This woman turned out to be my birth father's wife, who had been married to him for many years. She went on to tell me that I was ruining their lives and that he didn’t want to be my “father," all the while throwing in a few choice insults for good measure.
As she continued to call me names, my husband stepped in and calmly said, "Do you realize that this has nothing to do with Monica? You are blaming an innocent victim for your husband’s crime.”
Grabbing my hand in a quick reassuring squeeze, my husband then escorted me back down the drive toward our car, with my birth father's wife following close behind, calling me names and telling us to leave their family alone. Shaken, we reached the relative safety of the car. As my husband started the engine, he looked at me and said "You know this isn’t your fault, right?"
We drove down the road for about a mile when my husband stopped the car and gently pulled me into his arms. The remainder of the ride home was quiet and long and full of tears.
I didn’t get to meet my birthfather that day, but I did receive a phone call from him that evening. I finally got the denial I was looking for. My birthfather went on to tell me that there was two men with the same name and that he was the wrong guy. I explained that I had his birthdate, social security number and I didn’t believe him. I am not sure what changed me after hearing the words of denial come out of his mouth, but I suddenly became very defensive and adamantly defended my birth-mother. I then asked him for a DNA test which he agreed to do. This would settle it once and for all. We scheduled a date to have the DNA test done at a hospital two weeks out.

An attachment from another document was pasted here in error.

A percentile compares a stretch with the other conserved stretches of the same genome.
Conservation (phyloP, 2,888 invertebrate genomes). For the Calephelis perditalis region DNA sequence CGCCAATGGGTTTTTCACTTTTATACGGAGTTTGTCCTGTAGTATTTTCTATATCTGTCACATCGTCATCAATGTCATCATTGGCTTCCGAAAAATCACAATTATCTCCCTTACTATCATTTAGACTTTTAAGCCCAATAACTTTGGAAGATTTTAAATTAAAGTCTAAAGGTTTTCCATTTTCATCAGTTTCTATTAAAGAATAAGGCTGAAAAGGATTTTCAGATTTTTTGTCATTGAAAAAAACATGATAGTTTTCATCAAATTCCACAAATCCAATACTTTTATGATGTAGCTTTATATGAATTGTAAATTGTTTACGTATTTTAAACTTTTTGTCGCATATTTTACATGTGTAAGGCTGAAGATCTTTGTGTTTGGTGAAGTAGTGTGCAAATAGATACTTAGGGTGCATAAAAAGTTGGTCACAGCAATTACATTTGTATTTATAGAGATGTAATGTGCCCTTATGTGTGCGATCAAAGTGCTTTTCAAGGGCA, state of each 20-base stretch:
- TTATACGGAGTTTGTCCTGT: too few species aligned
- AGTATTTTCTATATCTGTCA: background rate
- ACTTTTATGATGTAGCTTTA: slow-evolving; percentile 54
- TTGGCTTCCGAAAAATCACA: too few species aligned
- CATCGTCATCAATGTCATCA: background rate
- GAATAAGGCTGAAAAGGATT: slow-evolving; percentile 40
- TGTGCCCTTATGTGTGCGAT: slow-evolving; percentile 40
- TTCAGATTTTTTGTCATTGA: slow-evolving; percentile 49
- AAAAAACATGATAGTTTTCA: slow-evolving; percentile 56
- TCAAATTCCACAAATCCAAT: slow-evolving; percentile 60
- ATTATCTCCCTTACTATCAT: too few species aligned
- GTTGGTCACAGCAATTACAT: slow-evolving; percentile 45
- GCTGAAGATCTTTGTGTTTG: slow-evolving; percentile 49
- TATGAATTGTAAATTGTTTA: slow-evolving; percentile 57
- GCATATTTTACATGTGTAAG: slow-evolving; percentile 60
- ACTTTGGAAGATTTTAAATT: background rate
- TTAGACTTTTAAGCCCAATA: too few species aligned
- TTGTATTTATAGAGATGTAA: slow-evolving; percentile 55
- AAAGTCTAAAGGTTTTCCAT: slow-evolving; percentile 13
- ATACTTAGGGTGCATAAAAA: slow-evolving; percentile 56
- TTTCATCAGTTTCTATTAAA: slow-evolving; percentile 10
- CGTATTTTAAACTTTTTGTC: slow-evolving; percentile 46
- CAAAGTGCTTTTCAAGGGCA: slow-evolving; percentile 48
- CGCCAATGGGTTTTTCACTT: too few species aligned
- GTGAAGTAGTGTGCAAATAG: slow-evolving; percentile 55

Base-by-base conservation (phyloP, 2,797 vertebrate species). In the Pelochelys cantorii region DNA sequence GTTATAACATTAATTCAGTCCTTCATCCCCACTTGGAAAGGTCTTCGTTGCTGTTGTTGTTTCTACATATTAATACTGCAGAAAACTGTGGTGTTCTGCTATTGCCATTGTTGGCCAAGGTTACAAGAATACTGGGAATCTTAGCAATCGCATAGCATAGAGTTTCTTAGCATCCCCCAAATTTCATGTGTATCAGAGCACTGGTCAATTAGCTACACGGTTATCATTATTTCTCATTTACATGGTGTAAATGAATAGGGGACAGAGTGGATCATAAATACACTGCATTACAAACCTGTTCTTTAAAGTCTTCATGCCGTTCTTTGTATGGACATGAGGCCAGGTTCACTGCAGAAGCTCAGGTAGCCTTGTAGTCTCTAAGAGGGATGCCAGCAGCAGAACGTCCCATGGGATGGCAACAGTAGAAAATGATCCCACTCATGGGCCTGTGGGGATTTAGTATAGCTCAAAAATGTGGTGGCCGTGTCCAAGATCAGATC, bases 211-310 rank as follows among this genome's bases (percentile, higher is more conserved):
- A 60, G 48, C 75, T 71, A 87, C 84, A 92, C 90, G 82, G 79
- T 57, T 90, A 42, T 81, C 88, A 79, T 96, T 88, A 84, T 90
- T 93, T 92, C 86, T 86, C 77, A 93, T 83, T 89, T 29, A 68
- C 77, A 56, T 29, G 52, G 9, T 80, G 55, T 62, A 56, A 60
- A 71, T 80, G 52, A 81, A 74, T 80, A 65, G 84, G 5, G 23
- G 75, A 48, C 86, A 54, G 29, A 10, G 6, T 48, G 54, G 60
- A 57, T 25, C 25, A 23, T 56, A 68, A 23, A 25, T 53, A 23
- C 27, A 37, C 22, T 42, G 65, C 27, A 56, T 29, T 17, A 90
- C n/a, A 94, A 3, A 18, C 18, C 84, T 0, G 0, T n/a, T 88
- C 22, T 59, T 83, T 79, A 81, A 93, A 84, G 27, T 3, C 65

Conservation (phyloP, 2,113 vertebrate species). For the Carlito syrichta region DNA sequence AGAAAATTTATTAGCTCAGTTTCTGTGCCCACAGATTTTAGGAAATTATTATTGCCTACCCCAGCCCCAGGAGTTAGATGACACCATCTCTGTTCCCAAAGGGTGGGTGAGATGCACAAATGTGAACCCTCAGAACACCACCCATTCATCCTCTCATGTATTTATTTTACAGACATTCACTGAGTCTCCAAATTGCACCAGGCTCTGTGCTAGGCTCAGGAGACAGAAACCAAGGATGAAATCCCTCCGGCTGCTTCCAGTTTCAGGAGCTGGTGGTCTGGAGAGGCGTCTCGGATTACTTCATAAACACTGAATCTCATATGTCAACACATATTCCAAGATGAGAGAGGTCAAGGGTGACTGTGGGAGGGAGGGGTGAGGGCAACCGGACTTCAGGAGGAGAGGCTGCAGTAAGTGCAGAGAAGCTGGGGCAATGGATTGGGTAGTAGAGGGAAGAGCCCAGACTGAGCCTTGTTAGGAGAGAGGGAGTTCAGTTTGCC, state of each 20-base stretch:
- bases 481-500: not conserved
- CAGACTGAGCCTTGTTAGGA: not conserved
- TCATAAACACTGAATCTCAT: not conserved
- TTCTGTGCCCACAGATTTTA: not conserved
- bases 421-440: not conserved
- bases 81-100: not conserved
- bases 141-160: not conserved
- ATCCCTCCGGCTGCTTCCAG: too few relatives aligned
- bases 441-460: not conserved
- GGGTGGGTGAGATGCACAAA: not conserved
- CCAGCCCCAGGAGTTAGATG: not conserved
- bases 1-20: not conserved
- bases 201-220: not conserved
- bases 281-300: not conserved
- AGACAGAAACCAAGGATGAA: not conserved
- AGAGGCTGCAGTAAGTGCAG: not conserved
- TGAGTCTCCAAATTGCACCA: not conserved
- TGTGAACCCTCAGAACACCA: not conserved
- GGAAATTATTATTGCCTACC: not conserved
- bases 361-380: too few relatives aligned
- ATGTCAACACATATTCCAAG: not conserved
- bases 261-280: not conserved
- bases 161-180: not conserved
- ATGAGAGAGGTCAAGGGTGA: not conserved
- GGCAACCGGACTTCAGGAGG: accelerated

After a few weeks of riding an emotional rollercoaster, the final proof of my new reality arrived at my doorstep in the guise of a letter. It was from the attorney hired by my biological father. This letter advised me to stay away from my birthfather and his family and I finally had the answers that I was looking for, he was my birthfather and I was his daughter. I was forced to face the facts. No matter how much I tried, no matter how much I didn’t want this new life--my life-- this was the one I was given. It didn’t matter how much I prayed to be the wanted and loved child of my birth parents. The harsh reality is that I was not.
One long, dark day stretched into another until my husband finally came to me and said, "Monica, enough is enough. I need my wife back and our kids need their mother."
As I came to the realization that my journey wasn't mine alone, but my family’s as well, I wept for the lost moments of joy and for the shared sorrow borne by those who love me more than anything in the world. They experienced my tears, my sadness, and eventually, my breaking point. Now, it was up to me to find a way through the pain, so that our family's journey could continue.
Today my family and I celebrate my life knowing the circumstances of my existence. Although my vision of my life might have changed, I am now a stronger wife, mother and daughter to my family.
We always must remember that when Christ puts us on a path to purpose, we can look the other way, try to find a different road, or simply ignore all the signs. But when you accept the road and start walking with purpose, amazing things will happen.